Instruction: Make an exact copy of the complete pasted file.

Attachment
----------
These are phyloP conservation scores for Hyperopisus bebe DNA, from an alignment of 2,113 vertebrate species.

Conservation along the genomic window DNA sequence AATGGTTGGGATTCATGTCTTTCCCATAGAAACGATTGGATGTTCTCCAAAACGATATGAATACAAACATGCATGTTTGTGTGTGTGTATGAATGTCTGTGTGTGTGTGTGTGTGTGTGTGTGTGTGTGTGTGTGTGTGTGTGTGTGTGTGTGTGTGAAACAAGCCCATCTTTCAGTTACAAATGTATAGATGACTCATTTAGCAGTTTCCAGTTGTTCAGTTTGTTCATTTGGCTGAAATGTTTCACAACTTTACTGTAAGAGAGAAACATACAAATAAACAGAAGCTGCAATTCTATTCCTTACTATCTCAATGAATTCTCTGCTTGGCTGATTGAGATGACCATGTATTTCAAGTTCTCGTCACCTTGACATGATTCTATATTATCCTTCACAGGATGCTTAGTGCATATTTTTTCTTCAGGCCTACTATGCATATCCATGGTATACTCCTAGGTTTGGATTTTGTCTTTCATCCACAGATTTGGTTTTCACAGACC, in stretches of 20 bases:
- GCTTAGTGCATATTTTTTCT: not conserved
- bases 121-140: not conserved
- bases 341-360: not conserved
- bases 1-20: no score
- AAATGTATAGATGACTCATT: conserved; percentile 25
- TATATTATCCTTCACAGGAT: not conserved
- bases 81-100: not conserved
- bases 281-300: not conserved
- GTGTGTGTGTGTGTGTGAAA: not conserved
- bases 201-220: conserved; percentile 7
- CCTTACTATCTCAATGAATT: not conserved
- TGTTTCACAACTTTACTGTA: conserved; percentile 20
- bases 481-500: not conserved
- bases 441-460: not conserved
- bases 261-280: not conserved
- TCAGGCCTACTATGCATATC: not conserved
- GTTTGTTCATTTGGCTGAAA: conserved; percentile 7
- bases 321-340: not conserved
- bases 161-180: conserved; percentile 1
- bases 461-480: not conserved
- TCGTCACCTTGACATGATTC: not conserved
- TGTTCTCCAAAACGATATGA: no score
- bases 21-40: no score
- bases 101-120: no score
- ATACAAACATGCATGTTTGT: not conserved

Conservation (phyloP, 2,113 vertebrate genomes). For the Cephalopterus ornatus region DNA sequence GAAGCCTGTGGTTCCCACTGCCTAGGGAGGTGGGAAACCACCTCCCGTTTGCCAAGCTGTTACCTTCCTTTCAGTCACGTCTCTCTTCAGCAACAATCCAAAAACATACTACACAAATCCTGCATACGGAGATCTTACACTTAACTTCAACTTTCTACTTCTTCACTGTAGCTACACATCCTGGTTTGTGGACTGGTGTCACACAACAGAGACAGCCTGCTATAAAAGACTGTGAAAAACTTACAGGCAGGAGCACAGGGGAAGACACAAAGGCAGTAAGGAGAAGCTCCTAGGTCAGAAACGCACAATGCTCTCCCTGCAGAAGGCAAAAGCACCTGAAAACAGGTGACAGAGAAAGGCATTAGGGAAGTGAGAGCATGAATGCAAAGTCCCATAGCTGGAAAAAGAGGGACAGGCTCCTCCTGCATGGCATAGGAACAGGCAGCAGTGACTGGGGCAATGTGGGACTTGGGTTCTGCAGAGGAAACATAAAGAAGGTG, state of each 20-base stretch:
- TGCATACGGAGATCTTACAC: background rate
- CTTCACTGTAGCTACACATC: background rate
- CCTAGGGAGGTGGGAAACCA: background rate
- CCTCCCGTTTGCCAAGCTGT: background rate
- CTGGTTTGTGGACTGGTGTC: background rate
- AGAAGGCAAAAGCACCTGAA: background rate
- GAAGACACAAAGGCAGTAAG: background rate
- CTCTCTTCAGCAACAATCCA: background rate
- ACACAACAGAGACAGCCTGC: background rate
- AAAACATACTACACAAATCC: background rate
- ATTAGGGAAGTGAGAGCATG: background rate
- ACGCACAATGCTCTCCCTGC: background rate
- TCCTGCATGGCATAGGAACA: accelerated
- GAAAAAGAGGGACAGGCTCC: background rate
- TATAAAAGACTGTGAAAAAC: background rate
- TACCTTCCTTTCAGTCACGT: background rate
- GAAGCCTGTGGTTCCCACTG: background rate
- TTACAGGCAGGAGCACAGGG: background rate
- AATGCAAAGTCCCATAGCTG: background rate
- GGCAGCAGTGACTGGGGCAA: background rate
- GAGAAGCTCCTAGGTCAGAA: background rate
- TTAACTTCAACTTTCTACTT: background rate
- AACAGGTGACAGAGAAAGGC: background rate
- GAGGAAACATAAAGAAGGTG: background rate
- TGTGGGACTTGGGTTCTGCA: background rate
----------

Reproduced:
These are phyloP conservation scores for Hyperopisus bebe DNA, from an alignment of 2,113 vertebrate species.

Conservation along the genomic window DNA sequence AATGGTTGGGATTCATGTCTTTCCCATAGAAACGATTGGATGTTCTCCAAAACGATATGAATACAAACATGCATGTTTGTGTGTGTGTATGAATGTCTGTGTGTGTGTGTGTGTGTGTGTGTGTGTGTGTGTGTGTGTGTGTGTGTGTGTGTGTGTGAAACAAGCCCATCTTTCAGTTACAAATGTATAGATGACTCATTTAGCAGTTTCCAGTTGTTCAGTTTGTTCATTTGGCTGAAATGTTTCACAACTTTACTGTAAGAGAGAAACATACAAATAAACAGAAGCTGCAATTCTATTCCTTACTATCTCAATGAATTCTCTGCTTGGCTGATTGAGATGACCATGTATTTCAAGTTCTCGTCACCTTGACATGATTCTATATTATCCTTCACAGGATGCTTAGTGCATATTTTTTCTTCAGGCCTACTATGCATATCCATGGTATACTCCTAGGTTTGGATTTTGTCTTTCATCCACAGATTTGGTTTTCACAGACC, in stretches of 20 bases:
- GCTTAGTGCATATTTTTTCT: not conserved
- bases 121-140: not conserved
- bases 341-360: not conserved
- bases 1-20: no score
- AAATGTATAGATGACTCATT: conserved; percentile 25
- TATATTATCCTTCACAGGAT: not conserved
- bases 81-100: not conserved
- bases 281-300: not conserved
- GTGTGTGTGTGTGTGTGAAA: not conserved
- bases 201-220: conserved; percentile 7
- CCTTACTATCTCAATGAATT: not conserved
- TGTTTCACAACTTTACTGTA: conserved; percentile 20
- bases 481-500: not conserved
- bases 441-460: not conserved
- bases 261-280: not conserved
- TCAGGCCTACTATGCATATC: not conserved
- GTTTGTTCATTTGGCTGAAA: conserved; percentile 7
- bases 321-340: not conserved
- bases 161-180: conserved; percentile 1
- bases 461-480: not conserved
- TCGTCACCTTGACATGATTC: not conserved
- TGTTCTCCAAAACGATATGA: no score
- bases 21-40: no score
- bases 101-120: no score
- ATACAAACATGCATGTTTGT: not conserved

Conservation (phyloP, 2,113 vertebrate genomes). For the Cephalopterus ornatus region DNA sequence GAAGCCTGTGGTTCCCACTGCCTAGGGAGGTGGGAAACCACCTCCCGTTTGCCAAGCTGTTACCTTCCTTTCAGTCACGTCTCTCTTCAGCAACAATCCAAAAACATACTACACAAATCCTGCATACGGAGATCTTACACTTAACTTCAACTTTCTACTTCTTCACTGTAGCTACACATCCTGGTTTGTGGACTGGTGTCACACAACAGAGACAGCCTGCTATAAAAGACTGTGAAAAACTTACAGGCAGGAGCACAGGGGAAGACACAAAGGCAGTAAGGAGAAGCTCCTAGGTCAGAAACGCACAATGCTCTCCCTGCAGAAGGCAAAAGCACCTGAAAACAGGTGACAGAGAAAGGCATTAGGGAAGTGAGAGCATGAATGCAAAGTCCCATAGCTGGAAAAAGAGGGACAGGCTCCTCCTGCATGGCATAGGAACAGGCAGCAGTGACTGGGGCAATGTGGGACTTGGGTTCTGCAGAGGAAACATAAAGAAGGTG, state of each 20-base stretch:
- TGCATACGGAGATCTTACAC: background rate
- CTTCACTGTAGCTACACATC: background rate
- CCTAGGGAGGTGGGAAACCA: background rate
- CCTCCCGTTTGCCAAGCTGT: background rate
- CTGGTTTGTGGACTGGTGTC: background rate
- AGAAGGCAAAAGCACCTGAA: background rate
- GAAGACACAAAGGCAGTAAG: background rate
- CTCTCTTCAGCAACAATCCA: background rate
- ACACAACAGAGACAGCCTGC: background rate
- AAAACATACTACACAAATCC: background rate
- ATTAGGGAAGTGAGAGCATG: background rate
- ACGCACAATGCTCTCCCTGC: background rate
- TCCTGCATGGCATAGGAACA: accelerated
- GAAAAAGAGGGACAGGCTCC: background rate
- TATAAAAGACTGTGAAAAAC: background rate
- TACCTTCCTTTCAGTCACGT: background rate
- GAAGCCTGTGGTTCCCACTG: background rate
- TTACAGGCAGGAGCACAGGG: background rate
- AATGCAAAGTCCCATAGCTG: background rate
- GGCAGCAGTGACTGGGGCAA: background rate
- GAGAAGCTCCTAGGTCAGAA: background rate
- TTAACTTCAACTTTCTACTT: background rate
- AACAGGTGACAGAGAAAGGC: background rate
- GAGGAAACATAAAGAAGGTG: background rate
- TGTGGGACTTGGGTTCTGCA: background rate